At Vectara, we ensure all responses are grounded in your data, and strongly advocate for all applications to place the basis for their responses front and center. While usability should take priority over other design factors, we’ve found that users generally benefit from a UI that explains how it arrived at its answer so the user can essentially check its work.

Check out the following screenshot of our AskNews demo application. In it, we surface two major elements to explain how our platform was able to return the user’s desired information: references and a confidence score. References are returned with all API responses to ensure that Vectara’s answers are supported by facts, and the confidence score (a feature in development) gives a high level indicator that the cited references were correctly interpreted by the LLM that generated the answer.

AskNews Demo Application

Principle #3: Simplicity

The principle of simplicity is all about providing the minimum required UI to achieve your user’s goals. Generative AI APIs can be tuned, but it isn’t necessary for the user to do this on the front end with a plethora of toggles and parameters. Arguably, it can even be detrimental to the whole experience, complicating the process between user input and application response. 

Below is a screenshot of Vectara’s search widget. Though our platform offers a number of ways to tune semantic search, we instead manage those parameters on the developer console, and opt to give end-users a streamlined experience.

Search Widget with English Query

To stress the importance of a streamlined interface in the presence of smarter tools, take a look at the same search, but in a different language. Normally, a search UI would surface options for selecting a language and other similar parameters. But in the world of AI tools, these are no longer necessary. In this example, searching for the same concept in Filipino (“pagtanggal ng dokumento”) yields the same results:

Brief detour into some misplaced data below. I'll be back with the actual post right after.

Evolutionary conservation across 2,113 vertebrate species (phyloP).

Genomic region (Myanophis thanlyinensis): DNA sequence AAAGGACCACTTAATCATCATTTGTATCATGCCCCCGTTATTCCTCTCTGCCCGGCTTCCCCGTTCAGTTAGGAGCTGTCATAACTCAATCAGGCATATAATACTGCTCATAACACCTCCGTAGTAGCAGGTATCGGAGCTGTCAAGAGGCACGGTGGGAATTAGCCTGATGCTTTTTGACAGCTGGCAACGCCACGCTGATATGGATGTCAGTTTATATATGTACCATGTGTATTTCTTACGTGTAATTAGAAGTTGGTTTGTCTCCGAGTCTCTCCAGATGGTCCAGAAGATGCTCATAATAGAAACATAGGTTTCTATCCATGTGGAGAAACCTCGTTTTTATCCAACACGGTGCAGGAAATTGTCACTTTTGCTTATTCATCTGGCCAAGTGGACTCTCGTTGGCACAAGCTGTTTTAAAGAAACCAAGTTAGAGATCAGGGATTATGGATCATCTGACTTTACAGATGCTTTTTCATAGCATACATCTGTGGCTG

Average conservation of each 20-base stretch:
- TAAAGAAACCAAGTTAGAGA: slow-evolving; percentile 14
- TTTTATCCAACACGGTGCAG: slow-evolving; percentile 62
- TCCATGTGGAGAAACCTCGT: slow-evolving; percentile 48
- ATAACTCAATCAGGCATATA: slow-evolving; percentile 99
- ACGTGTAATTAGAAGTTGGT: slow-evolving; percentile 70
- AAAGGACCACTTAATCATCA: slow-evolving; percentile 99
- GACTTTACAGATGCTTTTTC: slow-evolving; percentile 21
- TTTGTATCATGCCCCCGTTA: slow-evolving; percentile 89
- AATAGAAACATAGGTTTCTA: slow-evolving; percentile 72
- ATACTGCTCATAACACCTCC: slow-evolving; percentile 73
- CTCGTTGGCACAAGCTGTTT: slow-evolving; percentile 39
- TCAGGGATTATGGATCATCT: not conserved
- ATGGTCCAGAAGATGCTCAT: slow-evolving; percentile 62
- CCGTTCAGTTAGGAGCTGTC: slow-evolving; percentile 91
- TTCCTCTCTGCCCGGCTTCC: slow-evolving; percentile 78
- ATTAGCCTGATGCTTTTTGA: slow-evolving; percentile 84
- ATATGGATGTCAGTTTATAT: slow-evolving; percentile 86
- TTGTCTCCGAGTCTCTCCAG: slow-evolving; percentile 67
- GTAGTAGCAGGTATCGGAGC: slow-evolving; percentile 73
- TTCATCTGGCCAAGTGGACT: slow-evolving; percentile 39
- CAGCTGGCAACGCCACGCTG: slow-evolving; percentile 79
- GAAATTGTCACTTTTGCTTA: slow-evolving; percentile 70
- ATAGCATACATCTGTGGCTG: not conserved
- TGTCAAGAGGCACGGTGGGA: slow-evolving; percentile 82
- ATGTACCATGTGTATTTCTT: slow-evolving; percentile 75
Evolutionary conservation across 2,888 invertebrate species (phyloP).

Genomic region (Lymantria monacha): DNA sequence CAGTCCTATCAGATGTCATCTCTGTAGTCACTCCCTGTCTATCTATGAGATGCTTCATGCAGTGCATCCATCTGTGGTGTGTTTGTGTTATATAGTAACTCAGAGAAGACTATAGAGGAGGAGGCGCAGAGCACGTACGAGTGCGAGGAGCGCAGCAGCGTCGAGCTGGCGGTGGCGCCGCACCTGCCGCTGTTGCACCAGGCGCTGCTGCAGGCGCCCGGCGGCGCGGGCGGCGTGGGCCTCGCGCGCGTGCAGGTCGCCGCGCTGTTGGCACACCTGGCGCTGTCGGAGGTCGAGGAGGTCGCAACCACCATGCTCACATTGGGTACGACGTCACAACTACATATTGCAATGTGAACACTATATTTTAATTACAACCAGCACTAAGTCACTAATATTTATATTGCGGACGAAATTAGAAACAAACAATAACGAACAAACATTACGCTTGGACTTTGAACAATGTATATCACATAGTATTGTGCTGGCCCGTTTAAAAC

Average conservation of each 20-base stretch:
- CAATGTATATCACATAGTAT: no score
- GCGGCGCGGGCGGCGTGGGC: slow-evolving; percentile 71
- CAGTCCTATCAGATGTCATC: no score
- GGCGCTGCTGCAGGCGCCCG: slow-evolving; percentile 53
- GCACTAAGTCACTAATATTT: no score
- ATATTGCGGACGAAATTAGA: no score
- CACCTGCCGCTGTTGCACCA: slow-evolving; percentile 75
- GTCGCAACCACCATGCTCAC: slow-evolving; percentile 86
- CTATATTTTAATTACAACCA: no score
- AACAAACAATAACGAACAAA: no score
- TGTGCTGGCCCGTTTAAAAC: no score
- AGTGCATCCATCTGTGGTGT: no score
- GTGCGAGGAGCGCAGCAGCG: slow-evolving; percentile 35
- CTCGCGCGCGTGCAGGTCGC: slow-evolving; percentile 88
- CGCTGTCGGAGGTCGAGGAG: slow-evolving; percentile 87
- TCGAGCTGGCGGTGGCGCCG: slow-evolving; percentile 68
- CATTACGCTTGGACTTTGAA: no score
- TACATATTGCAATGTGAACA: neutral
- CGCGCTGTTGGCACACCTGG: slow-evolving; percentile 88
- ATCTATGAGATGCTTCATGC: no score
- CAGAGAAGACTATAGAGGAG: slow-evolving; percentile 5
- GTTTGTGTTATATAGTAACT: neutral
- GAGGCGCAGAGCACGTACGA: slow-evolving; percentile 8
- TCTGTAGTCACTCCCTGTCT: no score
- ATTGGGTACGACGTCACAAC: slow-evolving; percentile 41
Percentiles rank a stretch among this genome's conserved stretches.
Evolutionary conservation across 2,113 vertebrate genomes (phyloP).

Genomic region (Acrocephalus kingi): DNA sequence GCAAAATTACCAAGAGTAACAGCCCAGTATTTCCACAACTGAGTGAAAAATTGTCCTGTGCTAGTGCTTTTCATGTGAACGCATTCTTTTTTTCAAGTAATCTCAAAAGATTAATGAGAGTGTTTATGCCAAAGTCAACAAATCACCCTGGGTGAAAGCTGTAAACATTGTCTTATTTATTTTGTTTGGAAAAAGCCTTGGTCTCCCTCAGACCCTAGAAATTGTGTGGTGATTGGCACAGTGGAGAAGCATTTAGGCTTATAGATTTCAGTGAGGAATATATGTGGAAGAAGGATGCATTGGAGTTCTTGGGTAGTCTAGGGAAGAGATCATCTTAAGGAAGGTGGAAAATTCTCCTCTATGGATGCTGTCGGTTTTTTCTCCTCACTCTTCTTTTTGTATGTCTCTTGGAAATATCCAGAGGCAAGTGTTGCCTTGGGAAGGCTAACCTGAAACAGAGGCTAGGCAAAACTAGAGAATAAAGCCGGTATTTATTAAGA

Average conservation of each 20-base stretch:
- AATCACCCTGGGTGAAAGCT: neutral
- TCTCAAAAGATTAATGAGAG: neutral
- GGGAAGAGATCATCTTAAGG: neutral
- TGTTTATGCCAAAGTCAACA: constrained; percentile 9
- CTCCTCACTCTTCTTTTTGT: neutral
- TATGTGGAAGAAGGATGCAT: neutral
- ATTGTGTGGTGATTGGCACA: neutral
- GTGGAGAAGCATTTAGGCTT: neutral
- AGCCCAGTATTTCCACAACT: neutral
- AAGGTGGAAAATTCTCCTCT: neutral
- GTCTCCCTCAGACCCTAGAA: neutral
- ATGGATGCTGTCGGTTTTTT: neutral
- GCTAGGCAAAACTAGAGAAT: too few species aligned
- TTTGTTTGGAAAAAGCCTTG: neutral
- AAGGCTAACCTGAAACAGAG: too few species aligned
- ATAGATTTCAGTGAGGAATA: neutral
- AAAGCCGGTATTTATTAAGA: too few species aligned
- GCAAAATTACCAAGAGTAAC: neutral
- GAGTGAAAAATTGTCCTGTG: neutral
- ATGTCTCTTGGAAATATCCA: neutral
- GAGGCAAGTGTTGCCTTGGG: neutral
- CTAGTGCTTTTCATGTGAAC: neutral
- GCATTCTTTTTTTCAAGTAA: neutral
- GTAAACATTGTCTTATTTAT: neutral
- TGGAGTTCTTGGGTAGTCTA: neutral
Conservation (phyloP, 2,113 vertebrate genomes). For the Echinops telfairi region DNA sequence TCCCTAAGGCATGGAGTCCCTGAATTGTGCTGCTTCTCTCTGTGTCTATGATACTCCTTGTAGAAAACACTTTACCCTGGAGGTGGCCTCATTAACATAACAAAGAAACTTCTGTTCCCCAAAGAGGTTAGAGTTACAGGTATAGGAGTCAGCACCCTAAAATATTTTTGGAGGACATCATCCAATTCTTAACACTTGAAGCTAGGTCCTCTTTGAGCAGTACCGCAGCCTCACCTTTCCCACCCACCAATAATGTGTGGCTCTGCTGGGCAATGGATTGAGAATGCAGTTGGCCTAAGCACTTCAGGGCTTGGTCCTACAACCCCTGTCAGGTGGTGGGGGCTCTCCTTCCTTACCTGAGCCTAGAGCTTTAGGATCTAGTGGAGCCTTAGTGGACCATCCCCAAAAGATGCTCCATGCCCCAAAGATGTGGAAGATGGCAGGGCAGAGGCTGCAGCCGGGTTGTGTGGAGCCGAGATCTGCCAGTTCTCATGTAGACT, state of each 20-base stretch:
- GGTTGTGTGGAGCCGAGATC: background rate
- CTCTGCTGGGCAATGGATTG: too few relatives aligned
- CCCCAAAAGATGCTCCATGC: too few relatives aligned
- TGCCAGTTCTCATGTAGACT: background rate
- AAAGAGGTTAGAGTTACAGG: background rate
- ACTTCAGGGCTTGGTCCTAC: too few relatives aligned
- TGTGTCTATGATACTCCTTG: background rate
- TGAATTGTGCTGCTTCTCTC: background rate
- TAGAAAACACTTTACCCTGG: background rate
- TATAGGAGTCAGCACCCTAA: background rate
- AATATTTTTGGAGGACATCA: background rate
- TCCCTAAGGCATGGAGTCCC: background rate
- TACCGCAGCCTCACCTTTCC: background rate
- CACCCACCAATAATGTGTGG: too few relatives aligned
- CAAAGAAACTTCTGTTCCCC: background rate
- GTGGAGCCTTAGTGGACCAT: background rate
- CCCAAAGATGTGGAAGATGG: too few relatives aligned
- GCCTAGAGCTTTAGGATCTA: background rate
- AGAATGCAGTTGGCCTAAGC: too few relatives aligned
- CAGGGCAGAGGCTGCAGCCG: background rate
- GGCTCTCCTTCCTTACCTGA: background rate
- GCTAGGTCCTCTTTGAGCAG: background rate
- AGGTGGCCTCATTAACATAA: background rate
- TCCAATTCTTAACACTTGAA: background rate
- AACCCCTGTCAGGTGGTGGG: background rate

Search Widget with Filipino Search Query

Principle #4: Consistency

To help illustrate the principle of consistency, let’s take a look at two scenarios. In both of them, let’s imagine we’re sitting at a table across from a friend of ours.

Scenario A: We’d like our friend to recommend the best local pizza place. What action do we take?

Scenario B: We’d like friend to explain the theory of relativity. How would we get them to start explaining?

In both these situations, the answer is simple: we ask. We have a consistent initial action (asking a question), but the outcome it leads to is different depending on context.

As mentioned previously, machines are already learning to understand us, and making great progress doing it. So we should prefer reusing an existing UI whenever possible, relying on the platform to interpret our needs.

Below are screenshots for three different Vectara features: semantic search, summarization, and chat. Each feature is a clearly defined tool, with clearly defined output. And yet the user experience is generally the same across all three, chiefly relying on the simple text input field.





Looking To The Future

The landscape of AI is changing rapidly, and the principles presented here may no longer apply tomorrow, or even later today. But what is clear is that, as application developers, we have a responsibility to continue revisiting how our users interact with our products. After all, if harnessing the power of AI is a journey, then our end users’ experience is the last mile – and the trip is not complete without traversing it.


Interested in learning more? 

Sign up for a Vectara account and check out Vectara’s open-source UI tools:

  1. React-Search – Add a Vectara-powered semantic search UI to your React applications with a few lines of code.
  2. React-Chatbot – Instantly add a Vectara-powered chatbot to your React applications.
  3. JS Widgets – Embed Vectara-powered widgets into any website or web app.
  4. Create-UI – Generate a Vectara-powered sample codebase for a range of user interfaces.


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Vectara JS Widgets